Sometimes, the choices an artist makes – whether a painter, poet, musician or any other kind – are defined by what he/she leaves out, rather than what actually appears in the work. I guess that makes sense in relation to leaving out clichés, but it’s not necessarily an obvious point apart from that. Michele Vassal digs into the idea of negative space in her poem “The Artist Paints the Immaculate Conception”.
There’s also a kind of negative space as the poem progresses, with the mention of “yours” and “this man” – the reader is left to wonder. At first, I thought “yours” referred to a lover, but the poem later seemed to be addressed to a son. Maybe it was that first assumption of a lover that led me to think “this man” might not refer to the absence of Jesus (and hence religion), but rather to the absence of an actual father.
I suppose you could say that everyone uses absence to define themselves, to some degree. We imagine the people we have not become, as well as the people we have. We imagine what might have been, as if we could’ve let the other side of our brain decide our choices for us. And maybe it’s this, the “what ifs” of speculation we can all relate to, that draw us to the fantasy world that art offers.
The Artist Paints the Immaculate Conception
Drawing with the right side of the brain
teaches us to trace the empty space
around the object one wants to capture
its contours revealed by what is not.
When I painted The Annunciation in Bewley's
(the background of Harry Clarke stained glass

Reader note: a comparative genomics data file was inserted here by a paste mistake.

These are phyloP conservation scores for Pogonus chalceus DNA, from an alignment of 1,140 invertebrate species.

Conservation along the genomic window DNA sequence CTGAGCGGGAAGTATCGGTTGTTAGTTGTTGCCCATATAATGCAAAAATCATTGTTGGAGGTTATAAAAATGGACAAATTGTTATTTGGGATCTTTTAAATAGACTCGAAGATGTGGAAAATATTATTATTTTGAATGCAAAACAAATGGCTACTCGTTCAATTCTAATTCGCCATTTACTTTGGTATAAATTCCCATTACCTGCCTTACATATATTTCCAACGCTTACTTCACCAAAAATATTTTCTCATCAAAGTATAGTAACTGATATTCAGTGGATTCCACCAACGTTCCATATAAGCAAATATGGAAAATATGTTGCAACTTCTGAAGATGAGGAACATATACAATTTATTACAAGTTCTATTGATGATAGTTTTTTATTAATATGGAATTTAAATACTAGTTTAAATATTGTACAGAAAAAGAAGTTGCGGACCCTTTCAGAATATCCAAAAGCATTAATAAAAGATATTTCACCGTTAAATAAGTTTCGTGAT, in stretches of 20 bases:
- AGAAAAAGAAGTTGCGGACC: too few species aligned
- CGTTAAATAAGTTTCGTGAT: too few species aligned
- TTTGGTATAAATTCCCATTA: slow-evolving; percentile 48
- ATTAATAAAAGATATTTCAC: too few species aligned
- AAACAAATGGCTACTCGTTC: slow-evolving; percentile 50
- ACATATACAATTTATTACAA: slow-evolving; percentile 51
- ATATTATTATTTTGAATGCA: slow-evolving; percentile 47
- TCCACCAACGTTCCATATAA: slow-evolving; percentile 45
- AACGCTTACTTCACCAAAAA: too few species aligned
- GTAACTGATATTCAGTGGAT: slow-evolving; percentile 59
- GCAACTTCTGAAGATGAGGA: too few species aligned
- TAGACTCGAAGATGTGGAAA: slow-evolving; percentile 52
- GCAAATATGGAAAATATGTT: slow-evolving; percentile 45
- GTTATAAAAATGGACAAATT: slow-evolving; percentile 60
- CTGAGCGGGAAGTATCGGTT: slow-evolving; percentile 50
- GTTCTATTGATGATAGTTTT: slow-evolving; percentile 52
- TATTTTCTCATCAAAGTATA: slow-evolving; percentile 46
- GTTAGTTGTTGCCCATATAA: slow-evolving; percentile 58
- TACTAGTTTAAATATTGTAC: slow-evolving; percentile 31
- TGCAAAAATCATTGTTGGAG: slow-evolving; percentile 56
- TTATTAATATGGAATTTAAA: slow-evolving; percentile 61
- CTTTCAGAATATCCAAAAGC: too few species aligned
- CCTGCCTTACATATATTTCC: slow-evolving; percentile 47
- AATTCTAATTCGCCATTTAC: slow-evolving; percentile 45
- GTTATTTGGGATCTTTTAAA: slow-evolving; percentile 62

and the velvet seats' crimson lustre
made it very pre-Raphaelite)
I remembered little besides his white shoes
because I had thought them in bad taste,
and his eyes, because they were like yours.
But now that I know how to draw negative space
the invisible angle of his wrist
against your shoulder, the fictive space
between you and him nearly non-existent
I gouge our existence out of the void:
And I wonder if it could be, my son,
that this man's absence has defined us.
I am from the Ubaye Valley in the French Alps, a place of extraordinary beauty, half-way between Provence and Piedmont. I was blessed to be born to a completely dysfunctional family and thus to be reared, episodically, by my eccentric grand-aunt and her scholarly husband. Early on, my uncle introduced me to the writings of Saint Exupéry, Colette, Verlaine, Rimbaud and Baudelaire. Later, I discovered Prévert, Apollinaire and Boris Vian.
Aged seventeen and a half (halves mattered then!) I came to Ireland and decided to stay, acquiring two children in the process. Somewhere along the way I started reading in English, choosing Irish writers such as Edna O’Brien, Flann O’Brien and Michael Hartnett to initiate me. I had never stopped scribbling “en français” but discovering Irish writers/poets fuelled a new passion in me and I eventually took up the pen, in English. In 1999, I won the Prize for a First Collection at Listowel Writers Week and since then my poems have appeared in many journals and anthologies, both here and abroad. I have two collections both published by Salmon – Sandgames (2000) and A Taste for Hemlock (2011).
My poetry has also been adapted to music, most notably by legendary Skid Row guitarist Jimi Slevin and acclaimed singer/songwriter, my dear friend, the late Martin Egan.
I live near Bantry, with my husband, the piper/harper Brendan Ring. We are currently collaborating together on some new recordings.
In comparison to fiction and theatre, both poetry and art are ideal for highlighting details – would you agree or disagree? And why?
I totally agree and it is part of the attraction for me, to both Art and Poetry. A painting or a sculpture is very close to a poem, they are both limited spatially and those physical constrictions allow for a greater exploration of the subject matter. The artist/poet zooms in, enlarges a detail and paints it, all senses focused. It’s a wonderful process.